Articles

5 Good Things That Happened to Celebrities Who Got Sober

Posted on July 11th, 2016

One of the great things about overcoming an addiction to alcohol or drugs — beyond the main fact of no longer being held hostage by a physically and emotionally devastating illness — is that it can spark a cascade of good effects. Instead of things spiraling down, they spiral up. It’s certainly true for these celebrities, all of whom got sidetracked by substances at some point in their journey but discovered good things waiting for them when they found their way back. Each found help in their own way, but their stories share the same theme: Life is better sober.

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Calculating the High in Higher Education

Posted on June 23rd, 2016

It’s the rare parent who can send a child off to college without at least some trepidation. After all, this is usually the first time their young adult will be making decisions without Mom or Dad looking on — and this decision-making will happen in an environment that has come to seem virtually synonymous with drugs and alcohol.

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‘Chasing The Dragon’ Shows Ugly Reality of Opiate Addiction

Posted on May 24th, 2016

Just how addictive are opiates such as prescription painkillers and heroin?

Consider Melissa’s story. After regaining consciousness in the hospital after a heroin overdose, the young mother unhooked her IV from its pole, walked out and went straight to her dealer, still in her hospital gown. “And he sold me heroin, the same heroin that just killed me.”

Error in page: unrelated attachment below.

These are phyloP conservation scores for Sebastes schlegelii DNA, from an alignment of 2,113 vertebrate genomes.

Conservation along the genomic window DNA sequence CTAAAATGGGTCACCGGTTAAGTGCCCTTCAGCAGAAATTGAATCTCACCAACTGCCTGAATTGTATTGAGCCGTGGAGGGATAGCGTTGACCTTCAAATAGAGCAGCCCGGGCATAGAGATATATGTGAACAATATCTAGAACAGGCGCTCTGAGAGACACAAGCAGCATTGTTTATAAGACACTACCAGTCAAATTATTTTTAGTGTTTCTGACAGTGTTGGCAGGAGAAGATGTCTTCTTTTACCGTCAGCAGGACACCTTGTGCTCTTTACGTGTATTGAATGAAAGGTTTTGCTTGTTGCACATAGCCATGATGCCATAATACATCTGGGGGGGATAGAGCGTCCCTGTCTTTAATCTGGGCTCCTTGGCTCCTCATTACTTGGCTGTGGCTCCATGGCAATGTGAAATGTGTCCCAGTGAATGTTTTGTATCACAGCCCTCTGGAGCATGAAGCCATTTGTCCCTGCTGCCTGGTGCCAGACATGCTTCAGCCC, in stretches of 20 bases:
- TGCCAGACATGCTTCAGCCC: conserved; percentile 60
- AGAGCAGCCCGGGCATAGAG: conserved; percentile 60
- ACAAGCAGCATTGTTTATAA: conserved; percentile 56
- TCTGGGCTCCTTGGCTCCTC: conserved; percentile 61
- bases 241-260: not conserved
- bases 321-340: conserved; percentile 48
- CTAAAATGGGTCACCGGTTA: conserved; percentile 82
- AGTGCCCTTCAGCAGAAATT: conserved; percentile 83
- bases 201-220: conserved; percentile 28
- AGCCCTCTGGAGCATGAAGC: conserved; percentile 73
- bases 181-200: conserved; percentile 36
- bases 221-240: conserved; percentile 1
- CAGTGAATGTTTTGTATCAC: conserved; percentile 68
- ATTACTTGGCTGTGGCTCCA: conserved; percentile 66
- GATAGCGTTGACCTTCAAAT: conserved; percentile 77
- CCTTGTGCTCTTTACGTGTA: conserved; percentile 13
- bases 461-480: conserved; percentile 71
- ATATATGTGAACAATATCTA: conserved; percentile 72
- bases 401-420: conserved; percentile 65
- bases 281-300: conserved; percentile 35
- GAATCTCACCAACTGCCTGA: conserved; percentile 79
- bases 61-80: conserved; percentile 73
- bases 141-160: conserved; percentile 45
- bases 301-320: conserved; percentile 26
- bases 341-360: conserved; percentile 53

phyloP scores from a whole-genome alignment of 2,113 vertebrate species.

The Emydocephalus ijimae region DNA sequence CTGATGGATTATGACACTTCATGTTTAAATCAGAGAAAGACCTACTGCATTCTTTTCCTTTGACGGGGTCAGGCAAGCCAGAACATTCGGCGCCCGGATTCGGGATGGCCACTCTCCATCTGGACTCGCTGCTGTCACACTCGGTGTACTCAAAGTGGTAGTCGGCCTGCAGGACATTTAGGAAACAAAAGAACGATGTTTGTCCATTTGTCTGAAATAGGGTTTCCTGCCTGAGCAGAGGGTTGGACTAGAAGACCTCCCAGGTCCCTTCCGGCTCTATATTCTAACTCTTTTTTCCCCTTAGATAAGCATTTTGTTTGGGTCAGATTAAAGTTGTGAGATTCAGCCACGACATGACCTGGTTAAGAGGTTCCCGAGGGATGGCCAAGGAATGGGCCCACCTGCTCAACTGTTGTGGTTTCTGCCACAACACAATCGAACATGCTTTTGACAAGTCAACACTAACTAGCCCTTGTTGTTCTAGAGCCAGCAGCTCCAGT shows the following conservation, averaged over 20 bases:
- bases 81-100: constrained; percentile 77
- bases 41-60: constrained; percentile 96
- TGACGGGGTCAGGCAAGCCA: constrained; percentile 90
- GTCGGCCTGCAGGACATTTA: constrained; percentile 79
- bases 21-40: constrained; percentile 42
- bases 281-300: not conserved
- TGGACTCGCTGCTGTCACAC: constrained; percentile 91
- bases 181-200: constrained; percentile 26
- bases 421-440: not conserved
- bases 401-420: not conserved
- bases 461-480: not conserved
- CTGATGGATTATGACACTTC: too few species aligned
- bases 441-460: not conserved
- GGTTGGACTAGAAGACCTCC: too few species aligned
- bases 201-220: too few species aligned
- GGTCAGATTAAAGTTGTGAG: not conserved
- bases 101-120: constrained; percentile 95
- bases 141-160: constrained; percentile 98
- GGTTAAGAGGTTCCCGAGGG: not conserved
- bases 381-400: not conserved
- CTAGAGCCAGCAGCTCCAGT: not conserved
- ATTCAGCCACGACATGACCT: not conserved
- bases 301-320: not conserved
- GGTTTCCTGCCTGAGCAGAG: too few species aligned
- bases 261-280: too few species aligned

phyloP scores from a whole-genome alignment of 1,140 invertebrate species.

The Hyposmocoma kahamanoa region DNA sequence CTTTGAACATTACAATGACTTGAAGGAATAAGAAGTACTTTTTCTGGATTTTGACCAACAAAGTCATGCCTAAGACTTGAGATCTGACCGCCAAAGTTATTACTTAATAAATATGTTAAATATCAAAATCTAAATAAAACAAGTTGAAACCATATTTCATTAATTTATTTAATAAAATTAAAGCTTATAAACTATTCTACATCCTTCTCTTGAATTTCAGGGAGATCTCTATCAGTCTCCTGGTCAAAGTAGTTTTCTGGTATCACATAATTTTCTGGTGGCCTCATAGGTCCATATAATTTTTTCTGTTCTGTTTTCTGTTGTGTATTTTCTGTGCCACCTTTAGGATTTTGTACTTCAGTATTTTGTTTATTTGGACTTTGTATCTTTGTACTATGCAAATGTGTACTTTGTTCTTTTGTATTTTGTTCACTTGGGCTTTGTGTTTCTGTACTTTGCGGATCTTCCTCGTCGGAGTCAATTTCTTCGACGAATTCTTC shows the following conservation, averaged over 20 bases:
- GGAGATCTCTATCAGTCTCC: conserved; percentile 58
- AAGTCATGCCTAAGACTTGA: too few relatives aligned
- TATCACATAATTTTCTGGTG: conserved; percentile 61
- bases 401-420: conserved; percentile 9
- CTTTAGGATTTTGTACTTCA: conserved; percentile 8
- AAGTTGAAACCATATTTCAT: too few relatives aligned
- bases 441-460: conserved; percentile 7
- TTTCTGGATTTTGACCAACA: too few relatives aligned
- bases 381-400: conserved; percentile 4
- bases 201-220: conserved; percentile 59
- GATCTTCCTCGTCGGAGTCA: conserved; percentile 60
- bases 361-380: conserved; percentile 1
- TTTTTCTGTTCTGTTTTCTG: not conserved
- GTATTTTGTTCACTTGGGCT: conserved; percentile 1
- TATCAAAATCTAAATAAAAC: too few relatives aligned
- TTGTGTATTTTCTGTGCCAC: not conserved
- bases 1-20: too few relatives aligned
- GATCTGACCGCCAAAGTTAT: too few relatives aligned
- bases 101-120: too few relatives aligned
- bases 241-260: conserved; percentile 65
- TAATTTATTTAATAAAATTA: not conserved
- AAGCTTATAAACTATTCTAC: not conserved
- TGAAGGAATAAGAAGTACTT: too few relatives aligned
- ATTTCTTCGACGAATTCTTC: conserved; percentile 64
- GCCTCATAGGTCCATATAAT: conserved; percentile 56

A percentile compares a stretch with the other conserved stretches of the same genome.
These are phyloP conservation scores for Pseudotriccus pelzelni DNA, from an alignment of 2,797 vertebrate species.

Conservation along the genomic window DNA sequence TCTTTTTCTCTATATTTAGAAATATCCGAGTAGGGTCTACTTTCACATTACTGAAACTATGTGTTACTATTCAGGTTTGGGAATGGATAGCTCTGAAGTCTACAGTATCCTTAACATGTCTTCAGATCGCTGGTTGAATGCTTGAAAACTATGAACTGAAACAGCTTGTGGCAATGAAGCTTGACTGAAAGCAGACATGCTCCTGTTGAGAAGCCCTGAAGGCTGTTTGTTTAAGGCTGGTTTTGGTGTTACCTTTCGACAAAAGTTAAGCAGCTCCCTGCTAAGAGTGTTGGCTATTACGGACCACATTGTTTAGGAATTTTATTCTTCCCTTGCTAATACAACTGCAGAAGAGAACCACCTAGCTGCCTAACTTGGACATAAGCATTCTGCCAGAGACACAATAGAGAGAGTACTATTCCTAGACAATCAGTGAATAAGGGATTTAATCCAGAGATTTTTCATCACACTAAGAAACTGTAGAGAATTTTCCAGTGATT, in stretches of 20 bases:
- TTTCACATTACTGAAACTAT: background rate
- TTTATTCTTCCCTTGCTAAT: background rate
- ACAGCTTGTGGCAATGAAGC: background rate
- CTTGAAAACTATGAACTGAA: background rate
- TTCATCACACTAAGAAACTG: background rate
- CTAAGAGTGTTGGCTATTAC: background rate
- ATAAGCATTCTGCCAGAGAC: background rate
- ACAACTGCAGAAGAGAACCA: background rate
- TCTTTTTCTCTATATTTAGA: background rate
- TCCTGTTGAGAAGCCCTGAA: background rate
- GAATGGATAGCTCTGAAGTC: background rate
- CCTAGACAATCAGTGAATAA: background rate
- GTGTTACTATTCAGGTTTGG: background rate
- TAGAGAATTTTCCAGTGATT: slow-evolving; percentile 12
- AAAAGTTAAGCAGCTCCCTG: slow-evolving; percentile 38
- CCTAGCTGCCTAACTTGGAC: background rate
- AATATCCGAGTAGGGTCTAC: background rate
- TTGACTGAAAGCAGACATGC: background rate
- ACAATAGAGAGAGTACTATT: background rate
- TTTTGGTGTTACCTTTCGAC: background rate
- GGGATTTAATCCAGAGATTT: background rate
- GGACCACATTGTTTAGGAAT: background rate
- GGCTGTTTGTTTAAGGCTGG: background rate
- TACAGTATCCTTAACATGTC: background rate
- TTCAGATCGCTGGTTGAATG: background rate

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Rideshare Services Give MADD Reason to Be Glad

Posted on May 16th, 2016

Thanks to technology-based rideshare services such as Uber, it’s never been easier to get from point A to point B. Pull out your smartphone, link to the appropriate app, and you can order and pay for a car and driver to be at your side within minutes, usually at rates much lower than a traditional taxi. And that has Mothers Against Drunk Driving (MADD) smiling.

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Number of Young Children Exposed to Marijuana Skyrockets

Posted on April 4th, 2016

A new study has found that the rate of marijuana exposure in children younger than 6 increased by 147.5 percent from 2006 to 2013 across the U.S., with a much larger increase—of around 610 percent—in states where marijuana was legalized for medical purposes prior to 2000. Although the results of these exposures were usually mild, in some cases the children—who were primarily under 3 years old—suffered serious effects such as comas or seizures. The study is particularly relevant with the growing trend toward legalization of marijuana for medicinal or recreational purposes and underlines the importance of ensuring that any such moves include provisions to minimize the number of unintended exposures to the drug.

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DMT Abuse in Teens

Posted on March 28th, 2016

In terms of substance abuse, teen statistics show that many young people are trying more different types of drugs than ever before. Among these is one called DMT, an abbreviation for dimethyltriptamine. This isn’t exactly a new drug, as it is a natural compound that has been used by natives of the Amazon region for many years. However, it is new to many Americans and it can be dangerous. Parents of teens should be aware of this new drug and how it could impact their children.

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